“Kaba i jakhlia khamtam kam dei ki dur jong kine ki thei hynrei ka ktien jong kine ki nong post ba ki da pyndonkam shisha da ka ktien kaba khlemakor, ka ktien ka ba i ma, haduh ba ki da byrngem ban batbor bad pynthombor ia kine ki kynthei. Ka dei shisha mo kum kane ka jaitbynriew kaba ong ba pdiang ia ki kynthei kum ki ‘equals’?”
We do not need “outsider” organizations to come and perform charity puja. In our need for political allies and powerful friends we seem to forget that we have more in common with each other (Christian and non-Christian) than Right wing nut-jobs who seek to further widen the schism. This is as true for the Hindutva as it is for the Evangelical Fundamentalists.
Perhaps this article is ill-timed. Perhaps in the current scenario with various Far Right groups actively seeking a Hindutva agenda it is not the best time to be writing things which they could use for their own benefit. This is particularly true after the recent maiden procession carried out by the RSS in Shillong which has evoked so much reaction.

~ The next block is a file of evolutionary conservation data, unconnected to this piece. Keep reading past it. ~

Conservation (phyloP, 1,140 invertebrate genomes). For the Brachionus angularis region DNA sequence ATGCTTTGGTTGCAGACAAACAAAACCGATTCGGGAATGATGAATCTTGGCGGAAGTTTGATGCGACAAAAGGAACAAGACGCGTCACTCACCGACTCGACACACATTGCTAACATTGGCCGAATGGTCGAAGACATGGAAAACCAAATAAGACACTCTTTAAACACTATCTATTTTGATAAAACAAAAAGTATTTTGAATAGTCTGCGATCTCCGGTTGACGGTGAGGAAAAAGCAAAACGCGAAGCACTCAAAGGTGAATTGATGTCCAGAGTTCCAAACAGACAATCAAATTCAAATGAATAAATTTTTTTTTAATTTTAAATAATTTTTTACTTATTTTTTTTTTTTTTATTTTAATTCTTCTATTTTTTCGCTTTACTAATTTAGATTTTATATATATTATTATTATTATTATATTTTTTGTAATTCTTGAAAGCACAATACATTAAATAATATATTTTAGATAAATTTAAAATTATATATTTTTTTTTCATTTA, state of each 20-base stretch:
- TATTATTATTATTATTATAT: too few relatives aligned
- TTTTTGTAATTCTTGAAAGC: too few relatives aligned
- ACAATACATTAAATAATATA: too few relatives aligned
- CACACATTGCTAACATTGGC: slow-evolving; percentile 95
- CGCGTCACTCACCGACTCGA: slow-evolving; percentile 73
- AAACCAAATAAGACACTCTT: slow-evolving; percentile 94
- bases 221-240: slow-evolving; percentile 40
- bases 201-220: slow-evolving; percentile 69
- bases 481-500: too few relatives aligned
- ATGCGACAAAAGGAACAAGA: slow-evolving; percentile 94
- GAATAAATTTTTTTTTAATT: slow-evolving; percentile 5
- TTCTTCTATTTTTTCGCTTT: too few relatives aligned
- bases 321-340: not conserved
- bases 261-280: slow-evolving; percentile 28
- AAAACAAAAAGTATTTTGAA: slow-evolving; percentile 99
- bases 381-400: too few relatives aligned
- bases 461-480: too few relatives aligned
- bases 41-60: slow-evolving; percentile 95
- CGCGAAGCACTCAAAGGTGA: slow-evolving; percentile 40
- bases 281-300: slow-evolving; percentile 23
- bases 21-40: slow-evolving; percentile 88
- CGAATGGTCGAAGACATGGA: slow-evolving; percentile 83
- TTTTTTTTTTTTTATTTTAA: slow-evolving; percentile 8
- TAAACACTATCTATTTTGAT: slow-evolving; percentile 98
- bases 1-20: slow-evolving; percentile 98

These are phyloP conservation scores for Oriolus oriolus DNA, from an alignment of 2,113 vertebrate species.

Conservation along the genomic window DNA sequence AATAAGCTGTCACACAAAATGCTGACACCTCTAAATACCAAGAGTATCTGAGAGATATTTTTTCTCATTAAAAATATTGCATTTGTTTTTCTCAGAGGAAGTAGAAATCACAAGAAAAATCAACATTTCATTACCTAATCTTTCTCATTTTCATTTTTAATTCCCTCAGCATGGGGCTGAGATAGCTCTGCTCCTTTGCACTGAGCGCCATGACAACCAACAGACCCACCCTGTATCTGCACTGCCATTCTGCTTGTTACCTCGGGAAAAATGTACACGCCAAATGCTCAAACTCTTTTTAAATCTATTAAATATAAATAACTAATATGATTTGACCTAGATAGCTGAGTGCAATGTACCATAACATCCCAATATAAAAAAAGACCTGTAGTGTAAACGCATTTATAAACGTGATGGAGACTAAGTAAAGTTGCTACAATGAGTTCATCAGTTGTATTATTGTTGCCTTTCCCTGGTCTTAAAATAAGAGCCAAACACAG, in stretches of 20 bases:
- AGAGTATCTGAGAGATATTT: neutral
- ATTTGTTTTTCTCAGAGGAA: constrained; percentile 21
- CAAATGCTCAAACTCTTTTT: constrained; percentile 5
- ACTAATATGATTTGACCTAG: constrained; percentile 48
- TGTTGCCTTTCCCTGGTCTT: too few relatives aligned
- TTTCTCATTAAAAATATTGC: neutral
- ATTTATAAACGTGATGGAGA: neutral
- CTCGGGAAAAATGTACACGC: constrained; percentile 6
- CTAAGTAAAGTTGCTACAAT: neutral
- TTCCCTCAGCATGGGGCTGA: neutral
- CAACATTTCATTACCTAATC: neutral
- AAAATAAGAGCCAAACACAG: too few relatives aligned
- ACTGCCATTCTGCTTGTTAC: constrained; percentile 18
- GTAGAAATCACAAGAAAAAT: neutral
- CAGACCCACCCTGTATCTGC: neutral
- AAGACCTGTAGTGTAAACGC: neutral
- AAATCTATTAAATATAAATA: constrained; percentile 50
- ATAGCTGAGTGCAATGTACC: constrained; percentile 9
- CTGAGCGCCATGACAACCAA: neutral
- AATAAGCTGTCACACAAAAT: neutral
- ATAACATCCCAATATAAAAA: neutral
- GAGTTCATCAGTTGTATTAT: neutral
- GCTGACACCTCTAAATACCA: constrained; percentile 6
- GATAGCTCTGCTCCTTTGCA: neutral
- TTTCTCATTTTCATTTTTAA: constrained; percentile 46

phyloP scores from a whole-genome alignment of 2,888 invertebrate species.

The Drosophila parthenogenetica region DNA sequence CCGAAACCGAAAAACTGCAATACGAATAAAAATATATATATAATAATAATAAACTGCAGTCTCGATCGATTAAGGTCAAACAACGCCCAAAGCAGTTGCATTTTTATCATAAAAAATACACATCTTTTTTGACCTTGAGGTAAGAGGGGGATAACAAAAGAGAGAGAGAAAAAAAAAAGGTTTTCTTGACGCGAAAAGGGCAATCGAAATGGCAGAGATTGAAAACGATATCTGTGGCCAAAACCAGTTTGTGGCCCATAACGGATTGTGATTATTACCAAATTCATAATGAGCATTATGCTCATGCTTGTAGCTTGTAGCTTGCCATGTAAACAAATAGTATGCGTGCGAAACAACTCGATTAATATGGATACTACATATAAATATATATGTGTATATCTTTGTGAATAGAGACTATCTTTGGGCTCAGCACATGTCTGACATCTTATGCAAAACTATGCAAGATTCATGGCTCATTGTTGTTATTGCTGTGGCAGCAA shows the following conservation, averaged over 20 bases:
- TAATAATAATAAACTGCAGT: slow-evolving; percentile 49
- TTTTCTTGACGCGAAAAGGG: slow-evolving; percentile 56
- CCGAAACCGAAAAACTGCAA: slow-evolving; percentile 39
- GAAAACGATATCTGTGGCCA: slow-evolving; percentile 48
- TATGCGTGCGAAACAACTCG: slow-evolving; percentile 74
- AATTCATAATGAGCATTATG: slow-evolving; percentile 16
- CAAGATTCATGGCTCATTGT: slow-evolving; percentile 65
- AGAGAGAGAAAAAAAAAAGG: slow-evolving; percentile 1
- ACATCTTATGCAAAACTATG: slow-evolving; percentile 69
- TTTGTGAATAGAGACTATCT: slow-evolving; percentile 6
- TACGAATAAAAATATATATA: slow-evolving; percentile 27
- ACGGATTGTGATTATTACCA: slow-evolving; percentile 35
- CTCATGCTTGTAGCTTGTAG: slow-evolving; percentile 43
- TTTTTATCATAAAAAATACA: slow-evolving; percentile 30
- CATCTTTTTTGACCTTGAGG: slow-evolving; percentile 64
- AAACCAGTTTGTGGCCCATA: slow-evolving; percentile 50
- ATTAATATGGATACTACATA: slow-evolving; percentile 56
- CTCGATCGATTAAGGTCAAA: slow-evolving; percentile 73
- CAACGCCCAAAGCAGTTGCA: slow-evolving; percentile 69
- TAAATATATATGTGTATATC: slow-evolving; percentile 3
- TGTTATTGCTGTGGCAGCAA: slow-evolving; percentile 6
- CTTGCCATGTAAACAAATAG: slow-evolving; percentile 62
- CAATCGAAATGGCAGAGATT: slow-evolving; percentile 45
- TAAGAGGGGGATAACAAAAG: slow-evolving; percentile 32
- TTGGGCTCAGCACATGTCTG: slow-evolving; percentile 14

I remember a time back when I was in Catholic school; I was speaking in my mother’s language, Khasi during break time. A teacher walked…
I Bah Webster Davies Jyrwa i kren Maitphang ha ka ‘KA MARYNTHING RUPA’ jong i Bah L Gilbert Shullai kaba i thoh shaphang ka put ka tem, ka rwai ka siaw ha kito ki por mynbarim mynbajah bad ka jingiaid lynti ki nongtem ka Jaiaw Orchestra bad ki paralok jong ki.
A far greater threat to the jaidbynriew is within and not from outside. The external fear is an alibi so that the internal problems are not exposed. There is self denial and pretentiousness of the real problems. All problems are blamed on the mynder ri (outsider)
Remembering Ma Hoping Stone Lyngdoh, the original radical of the Hill State Movement and and an uncompromising opponent of Uranium mining in Meghalaya
Scratchy gramophone recordings done for The Linguistic Survey of India in 1928-29. Listen to our ancestors speaking Khasi, Pnar and War